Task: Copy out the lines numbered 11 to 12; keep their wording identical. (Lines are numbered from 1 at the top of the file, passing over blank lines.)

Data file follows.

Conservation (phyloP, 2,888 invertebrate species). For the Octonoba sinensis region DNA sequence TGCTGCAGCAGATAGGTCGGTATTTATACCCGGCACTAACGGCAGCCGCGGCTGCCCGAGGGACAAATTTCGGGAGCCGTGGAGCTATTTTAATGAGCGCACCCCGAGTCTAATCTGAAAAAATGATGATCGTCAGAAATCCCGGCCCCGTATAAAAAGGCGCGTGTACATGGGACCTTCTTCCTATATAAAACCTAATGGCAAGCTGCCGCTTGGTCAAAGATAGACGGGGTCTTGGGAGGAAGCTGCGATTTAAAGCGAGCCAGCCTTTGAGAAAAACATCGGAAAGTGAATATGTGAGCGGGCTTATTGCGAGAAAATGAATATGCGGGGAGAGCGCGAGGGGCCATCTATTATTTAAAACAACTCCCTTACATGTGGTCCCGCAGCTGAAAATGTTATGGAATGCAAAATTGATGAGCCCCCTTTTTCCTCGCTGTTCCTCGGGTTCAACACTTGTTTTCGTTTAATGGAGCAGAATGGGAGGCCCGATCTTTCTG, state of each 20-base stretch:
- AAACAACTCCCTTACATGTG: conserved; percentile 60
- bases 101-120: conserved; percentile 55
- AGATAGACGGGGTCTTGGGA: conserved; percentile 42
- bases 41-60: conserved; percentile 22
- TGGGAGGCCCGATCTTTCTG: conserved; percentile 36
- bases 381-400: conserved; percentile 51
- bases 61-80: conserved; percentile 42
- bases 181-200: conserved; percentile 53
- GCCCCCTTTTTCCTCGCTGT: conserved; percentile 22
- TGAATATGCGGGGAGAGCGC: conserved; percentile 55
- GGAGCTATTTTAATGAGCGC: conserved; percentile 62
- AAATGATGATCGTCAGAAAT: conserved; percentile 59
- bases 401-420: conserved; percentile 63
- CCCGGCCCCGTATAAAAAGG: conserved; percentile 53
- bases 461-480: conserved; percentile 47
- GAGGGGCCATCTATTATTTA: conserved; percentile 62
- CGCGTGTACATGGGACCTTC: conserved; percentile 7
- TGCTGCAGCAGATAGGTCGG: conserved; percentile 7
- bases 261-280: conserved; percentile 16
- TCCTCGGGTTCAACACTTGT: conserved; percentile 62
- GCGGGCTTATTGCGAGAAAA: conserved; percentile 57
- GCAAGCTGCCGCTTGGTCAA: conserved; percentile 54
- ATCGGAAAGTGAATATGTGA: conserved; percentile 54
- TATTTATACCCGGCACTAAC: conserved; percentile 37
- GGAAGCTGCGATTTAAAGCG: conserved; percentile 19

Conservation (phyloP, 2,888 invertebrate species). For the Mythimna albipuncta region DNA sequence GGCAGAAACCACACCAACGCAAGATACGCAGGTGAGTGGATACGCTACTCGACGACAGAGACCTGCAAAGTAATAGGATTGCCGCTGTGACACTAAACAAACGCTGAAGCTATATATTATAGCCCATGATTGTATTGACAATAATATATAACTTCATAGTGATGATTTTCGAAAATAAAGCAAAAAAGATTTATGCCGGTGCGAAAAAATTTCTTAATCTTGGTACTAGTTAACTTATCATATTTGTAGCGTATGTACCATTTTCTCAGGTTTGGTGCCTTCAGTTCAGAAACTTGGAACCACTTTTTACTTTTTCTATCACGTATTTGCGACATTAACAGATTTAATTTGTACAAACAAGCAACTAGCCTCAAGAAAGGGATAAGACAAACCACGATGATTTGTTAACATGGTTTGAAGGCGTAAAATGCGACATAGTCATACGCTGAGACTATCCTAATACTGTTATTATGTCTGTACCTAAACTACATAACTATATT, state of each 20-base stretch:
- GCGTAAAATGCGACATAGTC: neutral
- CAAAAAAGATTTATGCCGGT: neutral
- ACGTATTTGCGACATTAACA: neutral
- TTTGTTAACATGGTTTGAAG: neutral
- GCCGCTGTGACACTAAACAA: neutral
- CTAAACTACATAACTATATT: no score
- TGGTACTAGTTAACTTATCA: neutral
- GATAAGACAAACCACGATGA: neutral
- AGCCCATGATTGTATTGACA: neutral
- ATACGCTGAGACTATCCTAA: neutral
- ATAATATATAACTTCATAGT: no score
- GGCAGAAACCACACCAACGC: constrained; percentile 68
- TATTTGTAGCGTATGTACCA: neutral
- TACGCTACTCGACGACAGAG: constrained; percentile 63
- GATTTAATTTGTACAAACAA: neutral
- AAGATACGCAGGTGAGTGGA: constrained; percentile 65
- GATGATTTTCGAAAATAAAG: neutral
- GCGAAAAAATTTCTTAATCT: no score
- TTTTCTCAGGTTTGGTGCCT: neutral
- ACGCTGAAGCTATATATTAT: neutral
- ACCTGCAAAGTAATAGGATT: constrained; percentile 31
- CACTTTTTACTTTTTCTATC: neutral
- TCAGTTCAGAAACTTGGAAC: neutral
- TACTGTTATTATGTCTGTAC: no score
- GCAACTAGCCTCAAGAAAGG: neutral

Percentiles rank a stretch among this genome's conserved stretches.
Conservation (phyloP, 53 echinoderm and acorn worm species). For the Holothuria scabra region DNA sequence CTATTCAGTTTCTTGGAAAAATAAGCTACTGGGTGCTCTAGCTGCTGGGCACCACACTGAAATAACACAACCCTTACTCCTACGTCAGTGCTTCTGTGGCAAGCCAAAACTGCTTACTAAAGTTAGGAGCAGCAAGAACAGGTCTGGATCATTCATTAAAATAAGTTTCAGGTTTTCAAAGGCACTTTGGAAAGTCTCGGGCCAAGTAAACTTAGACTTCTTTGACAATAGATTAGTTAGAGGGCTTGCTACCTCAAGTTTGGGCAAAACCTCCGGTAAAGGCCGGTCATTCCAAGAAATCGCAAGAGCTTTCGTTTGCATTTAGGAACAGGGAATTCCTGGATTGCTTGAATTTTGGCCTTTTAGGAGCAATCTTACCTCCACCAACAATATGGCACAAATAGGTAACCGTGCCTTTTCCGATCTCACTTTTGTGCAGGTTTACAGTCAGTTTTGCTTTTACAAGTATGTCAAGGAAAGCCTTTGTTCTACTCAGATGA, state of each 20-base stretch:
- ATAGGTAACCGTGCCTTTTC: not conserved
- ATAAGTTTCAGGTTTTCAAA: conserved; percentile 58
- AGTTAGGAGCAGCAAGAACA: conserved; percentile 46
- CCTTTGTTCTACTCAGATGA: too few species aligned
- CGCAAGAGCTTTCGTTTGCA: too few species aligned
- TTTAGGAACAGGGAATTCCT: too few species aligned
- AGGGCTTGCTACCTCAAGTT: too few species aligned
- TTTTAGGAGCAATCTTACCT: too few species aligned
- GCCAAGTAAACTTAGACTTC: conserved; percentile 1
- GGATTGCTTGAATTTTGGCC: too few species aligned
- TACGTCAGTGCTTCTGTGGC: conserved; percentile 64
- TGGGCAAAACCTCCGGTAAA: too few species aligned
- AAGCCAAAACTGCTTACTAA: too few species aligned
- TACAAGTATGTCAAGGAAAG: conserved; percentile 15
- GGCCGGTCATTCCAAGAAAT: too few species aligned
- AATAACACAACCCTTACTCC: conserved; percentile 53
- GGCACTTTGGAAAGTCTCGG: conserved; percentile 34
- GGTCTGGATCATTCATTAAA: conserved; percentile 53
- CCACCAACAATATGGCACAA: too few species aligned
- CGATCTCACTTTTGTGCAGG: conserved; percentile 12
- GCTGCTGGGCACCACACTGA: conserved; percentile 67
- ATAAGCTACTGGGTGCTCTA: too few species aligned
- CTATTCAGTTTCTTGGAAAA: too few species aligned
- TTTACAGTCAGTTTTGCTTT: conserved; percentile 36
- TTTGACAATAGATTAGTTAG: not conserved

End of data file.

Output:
- TGAATATGCGGGGAGAGCGC: conserved; percentile 55
- GGAGCTATTTTAATGAGCGC: conserved; percentile 62